Tembe informed members that the past year had been masked with several challenges in the building industry, the most topical being the issue of violence and intimidation on construction sites. Master Builders KwaZulu-Natal was instrumental in bringing the relevant stakeholders to an engagement platform in an attempt to remedy the situation.

The President stated: “This has undoubtedly resulted in some reprieve for our members and we will continue our efforts in ensuring a conducive business environment.” She also encouraged members to continue to embrace economic transformation as it would lead to a more sustainable construction industry.


Vikashnee Harbhajan –
Executive Director, Master Builders Association KwaZulu-Natal; Thabo Masombuka – CEO, Construction Sector Charter Council; Joyce Dolly Tembe –
President, Master Builders Association KwaZulu-Natal

The keynote speaker was the CEO of Construction Sector Charter Council (CSCC), Thabo Masombuka, who briefed members on the long-awaited Construction Sector Charter Codes. In his address, he announced that the CSCC believes that the implementation of the Construction Sector Code would address inequalities in the industry, unlock the sector’s potential and enhance its growth.

Masombuka noted that the Code generally seeks to support all the objectives of transformation and in particular, aims to achieve substantial meaningful and accelerated change in the racial and gender composition of ownership control and management, within the sector. It further aims to promote the effective advancement of employment equity and seeks to address skills development in a manner that accelerates the advancement of Black people, Black women and designated groups with particular emphasis on learnerships, technical and management training.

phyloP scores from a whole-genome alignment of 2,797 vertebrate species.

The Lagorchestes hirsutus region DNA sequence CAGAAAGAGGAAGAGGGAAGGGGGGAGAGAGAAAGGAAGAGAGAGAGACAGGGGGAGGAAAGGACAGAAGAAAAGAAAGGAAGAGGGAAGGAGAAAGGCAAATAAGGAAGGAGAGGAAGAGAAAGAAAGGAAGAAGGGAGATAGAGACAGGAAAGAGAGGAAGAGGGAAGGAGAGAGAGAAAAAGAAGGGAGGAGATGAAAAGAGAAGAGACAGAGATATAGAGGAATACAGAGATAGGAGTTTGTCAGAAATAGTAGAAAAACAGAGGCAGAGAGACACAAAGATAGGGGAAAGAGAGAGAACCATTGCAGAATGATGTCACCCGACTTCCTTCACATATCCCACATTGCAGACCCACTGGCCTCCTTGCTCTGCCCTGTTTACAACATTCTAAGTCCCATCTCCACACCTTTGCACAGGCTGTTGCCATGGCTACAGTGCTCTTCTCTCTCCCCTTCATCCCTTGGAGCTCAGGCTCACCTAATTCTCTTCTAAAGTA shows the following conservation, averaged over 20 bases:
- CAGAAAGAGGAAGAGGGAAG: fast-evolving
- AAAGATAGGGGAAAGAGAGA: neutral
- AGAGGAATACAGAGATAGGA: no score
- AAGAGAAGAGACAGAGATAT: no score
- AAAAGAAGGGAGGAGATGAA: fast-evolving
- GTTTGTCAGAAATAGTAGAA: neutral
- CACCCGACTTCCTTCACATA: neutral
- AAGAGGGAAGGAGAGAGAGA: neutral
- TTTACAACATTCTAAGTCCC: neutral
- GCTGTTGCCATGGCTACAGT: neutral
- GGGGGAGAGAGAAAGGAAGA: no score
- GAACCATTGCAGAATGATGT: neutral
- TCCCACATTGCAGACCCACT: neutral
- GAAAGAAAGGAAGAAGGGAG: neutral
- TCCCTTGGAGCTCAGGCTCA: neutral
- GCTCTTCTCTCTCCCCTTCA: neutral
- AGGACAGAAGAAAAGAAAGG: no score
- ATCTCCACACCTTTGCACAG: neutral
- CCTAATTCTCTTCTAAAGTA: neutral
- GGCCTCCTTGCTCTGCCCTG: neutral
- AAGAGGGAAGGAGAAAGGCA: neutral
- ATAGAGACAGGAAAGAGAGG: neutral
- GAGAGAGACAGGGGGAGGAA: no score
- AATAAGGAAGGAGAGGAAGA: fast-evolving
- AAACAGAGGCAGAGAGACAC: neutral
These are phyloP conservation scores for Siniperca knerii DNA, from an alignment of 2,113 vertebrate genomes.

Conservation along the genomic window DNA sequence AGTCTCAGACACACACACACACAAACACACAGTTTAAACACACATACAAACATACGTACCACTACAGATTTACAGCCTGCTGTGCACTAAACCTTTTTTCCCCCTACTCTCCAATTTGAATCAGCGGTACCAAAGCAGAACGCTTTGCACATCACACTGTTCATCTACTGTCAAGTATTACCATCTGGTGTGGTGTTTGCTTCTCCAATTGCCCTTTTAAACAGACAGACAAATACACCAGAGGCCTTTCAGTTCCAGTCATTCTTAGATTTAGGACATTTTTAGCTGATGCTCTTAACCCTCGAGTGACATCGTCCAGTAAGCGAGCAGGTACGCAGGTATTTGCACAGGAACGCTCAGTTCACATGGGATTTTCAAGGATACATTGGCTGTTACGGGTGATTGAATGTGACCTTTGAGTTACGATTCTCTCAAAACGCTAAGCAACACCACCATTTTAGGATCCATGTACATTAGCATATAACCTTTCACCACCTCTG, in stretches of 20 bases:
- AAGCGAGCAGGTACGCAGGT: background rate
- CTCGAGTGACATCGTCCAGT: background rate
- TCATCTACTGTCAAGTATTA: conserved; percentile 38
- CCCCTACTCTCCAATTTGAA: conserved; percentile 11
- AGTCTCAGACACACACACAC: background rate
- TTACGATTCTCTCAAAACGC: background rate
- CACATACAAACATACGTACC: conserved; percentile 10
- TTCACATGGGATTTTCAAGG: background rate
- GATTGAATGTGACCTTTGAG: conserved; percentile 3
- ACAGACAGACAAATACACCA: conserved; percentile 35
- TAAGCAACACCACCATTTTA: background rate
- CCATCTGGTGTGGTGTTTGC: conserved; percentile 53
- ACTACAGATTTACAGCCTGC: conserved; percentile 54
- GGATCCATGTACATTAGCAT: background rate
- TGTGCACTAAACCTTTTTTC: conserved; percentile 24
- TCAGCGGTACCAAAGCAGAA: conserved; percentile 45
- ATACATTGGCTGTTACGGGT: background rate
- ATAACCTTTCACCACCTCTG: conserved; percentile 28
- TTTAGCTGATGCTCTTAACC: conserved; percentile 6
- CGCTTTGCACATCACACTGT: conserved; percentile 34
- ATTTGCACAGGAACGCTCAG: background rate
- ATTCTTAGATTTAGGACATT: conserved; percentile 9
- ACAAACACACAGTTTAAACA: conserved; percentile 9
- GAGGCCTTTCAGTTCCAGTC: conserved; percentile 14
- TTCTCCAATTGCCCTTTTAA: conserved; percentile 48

Executive Director, Vikashnee Harbhajan informed Members that during the period under review the Association delivered on its strategic objectives, obtaining another unqualified audit. Membership closed at 765 at the end of February 2017, with health and safety services being in great demand. Members were applauded for scooping six out of ten awards in the Master Builders South Africa National Health and Safety Competition.
Harbhajan indicated that the Association was committed to transformation of the building industry. This has resulted in a Master Plan on economic transformation which is currently being implemented by the Association. “A Good Practice Note which aims to assist our members with the application of the Preferential Procurement Regulations is in the pipeline and will be released shortly”, stated Harbhajan.
The Executive Director highlighted the success of the Vuka Makhi “Programme, Emerging Contractor Programme and the Bursary Fund.

Top row left to right: Ray Basson, Francois Louw (VP), Ayanda Notshweleka, Chris Cusens, Dean Donaldson, Lesley Chetty, Lance Ridl, Roland Mudaly, Marcus Gonzalves (VP), Thys Blom
Front row left to right: Mogamat Behardien (Immediate Past President), Vic Naidoo (VP), Joyce Dolly Tembe (President), Patricia Moodley, Sam Ngcongo (VP)

The Executive Council elected for the next term of office is as follows:

Joyce Dolly Tembe (President)
Mogamat Behardien (Immediate Past President)
Vic Naidoo (Vice President)
Sam Ngcongo, (Vice President)
Francois Louw (Vice President)
Marcus Gonzalves (Vice President)